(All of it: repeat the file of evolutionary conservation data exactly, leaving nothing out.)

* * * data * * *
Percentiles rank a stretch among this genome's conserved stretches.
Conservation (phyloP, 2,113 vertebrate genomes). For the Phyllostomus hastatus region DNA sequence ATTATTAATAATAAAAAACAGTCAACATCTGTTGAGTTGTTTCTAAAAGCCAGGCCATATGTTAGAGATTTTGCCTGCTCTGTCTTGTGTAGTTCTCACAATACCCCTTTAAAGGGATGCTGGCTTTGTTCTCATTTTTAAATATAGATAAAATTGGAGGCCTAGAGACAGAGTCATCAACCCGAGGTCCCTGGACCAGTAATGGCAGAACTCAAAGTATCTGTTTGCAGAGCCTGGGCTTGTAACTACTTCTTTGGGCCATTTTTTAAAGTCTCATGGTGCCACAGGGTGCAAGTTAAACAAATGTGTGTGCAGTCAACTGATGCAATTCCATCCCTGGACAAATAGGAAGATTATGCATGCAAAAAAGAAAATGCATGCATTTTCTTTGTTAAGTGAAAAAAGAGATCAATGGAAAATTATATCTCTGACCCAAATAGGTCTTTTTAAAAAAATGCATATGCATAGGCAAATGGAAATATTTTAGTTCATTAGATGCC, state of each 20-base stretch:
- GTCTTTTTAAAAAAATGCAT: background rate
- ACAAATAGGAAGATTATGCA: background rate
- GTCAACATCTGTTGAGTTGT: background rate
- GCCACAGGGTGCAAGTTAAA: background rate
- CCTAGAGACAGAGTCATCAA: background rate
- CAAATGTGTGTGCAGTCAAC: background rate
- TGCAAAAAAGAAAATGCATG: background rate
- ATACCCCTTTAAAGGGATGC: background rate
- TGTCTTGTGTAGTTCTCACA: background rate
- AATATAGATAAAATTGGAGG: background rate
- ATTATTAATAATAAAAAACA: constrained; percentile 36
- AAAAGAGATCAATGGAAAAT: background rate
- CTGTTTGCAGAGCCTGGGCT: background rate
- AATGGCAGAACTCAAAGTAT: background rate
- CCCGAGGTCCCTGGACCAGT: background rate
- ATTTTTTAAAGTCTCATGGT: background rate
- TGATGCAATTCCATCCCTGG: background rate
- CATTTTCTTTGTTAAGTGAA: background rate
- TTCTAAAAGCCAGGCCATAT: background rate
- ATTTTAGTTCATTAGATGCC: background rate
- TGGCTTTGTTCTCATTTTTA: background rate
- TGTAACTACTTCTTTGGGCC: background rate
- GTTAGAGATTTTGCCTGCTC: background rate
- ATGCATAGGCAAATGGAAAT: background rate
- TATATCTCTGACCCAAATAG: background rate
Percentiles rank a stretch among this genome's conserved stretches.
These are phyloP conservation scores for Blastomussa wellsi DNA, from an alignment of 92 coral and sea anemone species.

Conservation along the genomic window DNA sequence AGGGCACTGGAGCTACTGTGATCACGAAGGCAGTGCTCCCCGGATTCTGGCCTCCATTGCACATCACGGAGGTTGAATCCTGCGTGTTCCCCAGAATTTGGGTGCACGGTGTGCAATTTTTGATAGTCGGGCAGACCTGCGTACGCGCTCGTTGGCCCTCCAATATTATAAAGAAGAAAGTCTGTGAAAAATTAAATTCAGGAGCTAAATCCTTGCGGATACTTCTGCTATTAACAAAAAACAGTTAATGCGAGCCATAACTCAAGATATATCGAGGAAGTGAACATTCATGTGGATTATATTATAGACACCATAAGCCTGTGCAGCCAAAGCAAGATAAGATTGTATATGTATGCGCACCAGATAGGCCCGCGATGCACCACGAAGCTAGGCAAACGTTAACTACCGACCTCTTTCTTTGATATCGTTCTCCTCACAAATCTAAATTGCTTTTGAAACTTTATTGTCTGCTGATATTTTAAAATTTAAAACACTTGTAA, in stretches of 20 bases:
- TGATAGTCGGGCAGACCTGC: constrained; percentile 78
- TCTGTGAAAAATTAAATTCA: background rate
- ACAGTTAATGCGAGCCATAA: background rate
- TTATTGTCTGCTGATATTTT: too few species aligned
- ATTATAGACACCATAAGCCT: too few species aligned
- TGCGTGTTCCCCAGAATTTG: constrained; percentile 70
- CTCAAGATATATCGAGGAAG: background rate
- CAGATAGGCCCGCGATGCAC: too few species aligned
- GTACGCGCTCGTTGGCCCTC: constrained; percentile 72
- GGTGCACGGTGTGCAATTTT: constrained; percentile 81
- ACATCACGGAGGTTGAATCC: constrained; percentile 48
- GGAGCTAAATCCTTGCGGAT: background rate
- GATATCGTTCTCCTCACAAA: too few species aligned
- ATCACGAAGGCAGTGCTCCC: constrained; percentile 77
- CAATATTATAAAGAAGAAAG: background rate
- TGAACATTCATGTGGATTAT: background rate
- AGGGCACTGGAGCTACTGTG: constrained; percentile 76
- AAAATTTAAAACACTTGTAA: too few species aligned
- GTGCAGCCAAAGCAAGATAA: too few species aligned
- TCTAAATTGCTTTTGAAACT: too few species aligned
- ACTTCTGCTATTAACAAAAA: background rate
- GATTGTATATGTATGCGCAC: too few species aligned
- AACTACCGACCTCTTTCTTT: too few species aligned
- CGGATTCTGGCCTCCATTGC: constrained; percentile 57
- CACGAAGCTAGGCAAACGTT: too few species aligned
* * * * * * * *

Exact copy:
Percentiles rank a stretch among this genome's conserved stretches.
Conservation (phyloP, 2,113 vertebrate genomes). For the Phyllostomus hastatus region DNA sequence ATTATTAATAATAAAAAACAGTCAACATCTGTTGAGTTGTTTCTAAAAGCCAGGCCATATGTTAGAGATTTTGCCTGCTCTGTCTTGTGTAGTTCTCACAATACCCCTTTAAAGGGATGCTGGCTTTGTTCTCATTTTTAAATATAGATAAAATTGGAGGCCTAGAGACAGAGTCATCAACCCGAGGTCCCTGGACCAGTAATGGCAGAACTCAAAGTATCTGTTTGCAGAGCCTGGGCTTGTAACTACTTCTTTGGGCCATTTTTTAAAGTCTCATGGTGCCACAGGGTGCAAGTTAAACAAATGTGTGTGCAGTCAACTGATGCAATTCCATCCCTGGACAAATAGGAAGATTATGCATGCAAAAAAGAAAATGCATGCATTTTCTTTGTTAAGTGAAAAAAGAGATCAATGGAAAATTATATCTCTGACCCAAATAGGTCTTTTTAAAAAAATGCATATGCATAGGCAAATGGAAATATTTTAGTTCATTAGATGCC, state of each 20-base stretch:
- GTCTTTTTAAAAAAATGCAT: background rate
- ACAAATAGGAAGATTATGCA: background rate
- GTCAACATCTGTTGAGTTGT: background rate
- GCCACAGGGTGCAAGTTAAA: background rate
- CCTAGAGACAGAGTCATCAA: background rate
- CAAATGTGTGTGCAGTCAAC: background rate
- TGCAAAAAAGAAAATGCATG: background rate
- ATACCCCTTTAAAGGGATGC: background rate
- TGTCTTGTGTAGTTCTCACA: background rate
- AATATAGATAAAATTGGAGG: background rate
- ATTATTAATAATAAAAAACA: constrained; percentile 36
- AAAAGAGATCAATGGAAAAT: background rate
- CTGTTTGCAGAGCCTGGGCT: background rate
- AATGGCAGAACTCAAAGTAT: background rate
- CCCGAGGTCCCTGGACCAGT: background rate
- ATTTTTTAAAGTCTCATGGT: background rate
- TGATGCAATTCCATCCCTGG: background rate
- CATTTTCTTTGTTAAGTGAA: background rate
- TTCTAAAAGCCAGGCCATAT: background rate
- ATTTTAGTTCATTAGATGCC: background rate
- TGGCTTTGTTCTCATTTTTA: background rate
- TGTAACTACTTCTTTGGGCC: background rate
- GTTAGAGATTTTGCCTGCTC: background rate
- ATGCATAGGCAAATGGAAAT: background rate
- TATATCTCTGACCCAAATAG: background rate
Percentiles rank a stretch among this genome's conserved stretches.
These are phyloP conservation scores for Blastomussa wellsi DNA, from an alignment of 92 coral and sea anemone species.

Conservation along the genomic window DNA sequence AGGGCACTGGAGCTACTGTGATCACGAAGGCAGTGCTCCCCGGATTCTGGCCTCCATTGCACATCACGGAGGTTGAATCCTGCGTGTTCCCCAGAATTTGGGTGCACGGTGTGCAATTTTTGATAGTCGGGCAGACCTGCGTACGCGCTCGTTGGCCCTCCAATATTATAAAGAAGAAAGTCTGTGAAAAATTAAATTCAGGAGCTAAATCCTTGCGGATACTTCTGCTATTAACAAAAAACAGTTAATGCGAGCCATAACTCAAGATATATCGAGGAAGTGAACATTCATGTGGATTATATTATAGACACCATAAGCCTGTGCAGCCAAAGCAAGATAAGATTGTATATGTATGCGCACCAGATAGGCCCGCGATGCACCACGAAGCTAGGCAAACGTTAACTACCGACCTCTTTCTTTGATATCGTTCTCCTCACAAATCTAAATTGCTTTTGAAACTTTATTGTCTGCTGATATTTTAAAATTTAAAACACTTGTAA, in stretches of 20 bases:
- TGATAGTCGGGCAGACCTGC: constrained; percentile 78
- TCTGTGAAAAATTAAATTCA: background rate
- ACAGTTAATGCGAGCCATAA: background rate
- TTATTGTCTGCTGATATTTT: too few species aligned
- ATTATAGACACCATAAGCCT: too few species aligned
- TGCGTGTTCCCCAGAATTTG: constrained; percentile 70
- CTCAAGATATATCGAGGAAG: background rate
- CAGATAGGCCCGCGATGCAC: too few species aligned
- GTACGCGCTCGTTGGCCCTC: constrained; percentile 72
- GGTGCACGGTGTGCAATTTT: constrained; percentile 81
- ACATCACGGAGGTTGAATCC: constrained; percentile 48
- GGAGCTAAATCCTTGCGGAT: background rate
- GATATCGTTCTCCTCACAAA: too few species aligned
- ATCACGAAGGCAGTGCTCCC: constrained; percentile 77
- CAATATTATAAAGAAGAAAG: background rate
- TGAACATTCATGTGGATTAT: background rate
- AGGGCACTGGAGCTACTGTG: constrained; percentile 76
- AAAATTTAAAACACTTGTAA: too few species aligned
- GTGCAGCCAAAGCAAGATAA: too few species aligned
- TCTAAATTGCTTTTGAAACT: too few species aligned
- ACTTCTGCTATTAACAAAAA: background rate
- GATTGTATATGTATGCGCAC: too few species aligned
- AACTACCGACCTCTTTCTTT: too few species aligned
- CGGATTCTGGCCTCCATTGC: constrained; percentile 57
- CACGAAGCTAGGCAAACGTT: too few species aligned